Let's now spend a bit of time looking at why I think it is helpful and important for us to engage with pop culture.
In some ways you might argue that we are to be different and separate from the world, strangers in a foreign land and all that, and so you could use that argument to say that we shouldn't engage with pop culture. I'll come back to that later in the series. But first:
Why engage with popular culture?
The first reason we should do this is because we have precedent. The apostle Paul did it. Click here to have a read of Acts 17:16-32.
Notice how in these passage we see numerous examples of Paul doing what I'm arguing we should all be doing, as Christians.
Paul, confronted with a city full of idols talks to the people where they're at. They have an altar to an unknown God - Paul sees the altar, and he realises that they've recognised some truth in the midst of their idolatry. They worship all these gods, but it somehow still feels empty. They know they still haven't quite grasped the truth, and so they show their longing for something more, something deeper, in this altar. And so Paul picks up on this:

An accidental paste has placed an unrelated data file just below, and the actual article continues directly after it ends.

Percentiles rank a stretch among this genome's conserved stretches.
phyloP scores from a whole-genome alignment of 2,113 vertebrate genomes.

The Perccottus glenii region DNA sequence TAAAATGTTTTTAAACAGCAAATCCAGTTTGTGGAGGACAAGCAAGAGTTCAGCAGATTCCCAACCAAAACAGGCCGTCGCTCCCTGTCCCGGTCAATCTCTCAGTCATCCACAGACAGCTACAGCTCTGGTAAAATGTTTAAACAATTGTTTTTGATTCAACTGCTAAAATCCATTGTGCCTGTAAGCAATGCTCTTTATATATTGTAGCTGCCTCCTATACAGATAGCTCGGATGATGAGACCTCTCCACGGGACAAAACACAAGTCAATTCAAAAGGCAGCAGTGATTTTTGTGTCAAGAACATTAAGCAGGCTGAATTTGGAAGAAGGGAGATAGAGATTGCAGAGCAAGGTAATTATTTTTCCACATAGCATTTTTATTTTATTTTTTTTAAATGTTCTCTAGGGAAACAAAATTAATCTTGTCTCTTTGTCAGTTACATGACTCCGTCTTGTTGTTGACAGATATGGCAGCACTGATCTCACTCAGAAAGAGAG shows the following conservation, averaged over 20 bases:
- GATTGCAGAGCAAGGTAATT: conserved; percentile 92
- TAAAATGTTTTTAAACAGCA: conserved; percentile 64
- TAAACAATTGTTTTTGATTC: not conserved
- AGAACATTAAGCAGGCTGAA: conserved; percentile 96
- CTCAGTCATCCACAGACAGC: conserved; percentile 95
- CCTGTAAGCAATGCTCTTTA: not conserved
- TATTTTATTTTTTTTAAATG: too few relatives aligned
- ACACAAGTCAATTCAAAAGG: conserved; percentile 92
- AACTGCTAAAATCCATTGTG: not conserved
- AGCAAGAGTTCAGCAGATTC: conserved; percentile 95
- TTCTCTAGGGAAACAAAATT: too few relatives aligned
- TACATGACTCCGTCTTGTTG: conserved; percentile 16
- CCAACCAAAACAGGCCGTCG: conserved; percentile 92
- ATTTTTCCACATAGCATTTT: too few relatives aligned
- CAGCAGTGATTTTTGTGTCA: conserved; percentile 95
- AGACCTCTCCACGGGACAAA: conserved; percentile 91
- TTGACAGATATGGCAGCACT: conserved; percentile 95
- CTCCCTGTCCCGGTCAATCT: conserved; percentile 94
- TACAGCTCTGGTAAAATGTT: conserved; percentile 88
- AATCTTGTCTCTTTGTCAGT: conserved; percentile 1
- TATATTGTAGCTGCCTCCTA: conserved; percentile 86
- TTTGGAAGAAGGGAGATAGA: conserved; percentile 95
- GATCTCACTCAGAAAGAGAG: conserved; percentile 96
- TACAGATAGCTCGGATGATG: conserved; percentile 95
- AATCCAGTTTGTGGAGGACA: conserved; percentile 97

"People of Athens! I see that in every way you are very religious. For as I walked around and looked carefully at your objects of worship, I even found an altar with this inscription: TO AN UNKNOWN GOD. So you are ignorant of the very thing you worship—and this is what I am going to proclaim to you."
Further on Paul continues to model engagement with popular culture. He goes on to quote some of the poets of the day. The poets, in their writing, had recognised some truth: 'For in him we live and move and have our being', 'we are his offspring'. The poets had used their God-given, interpretive abilities to look at the world and begin to recognise some truth. Paul say's 'You've seen something there – let me shed a bit more light!', and he leads them on to expose the full truth which they've began to glimpse.
So engaging with popular culture: why do it? The first reason is this: we have a biblical precedent.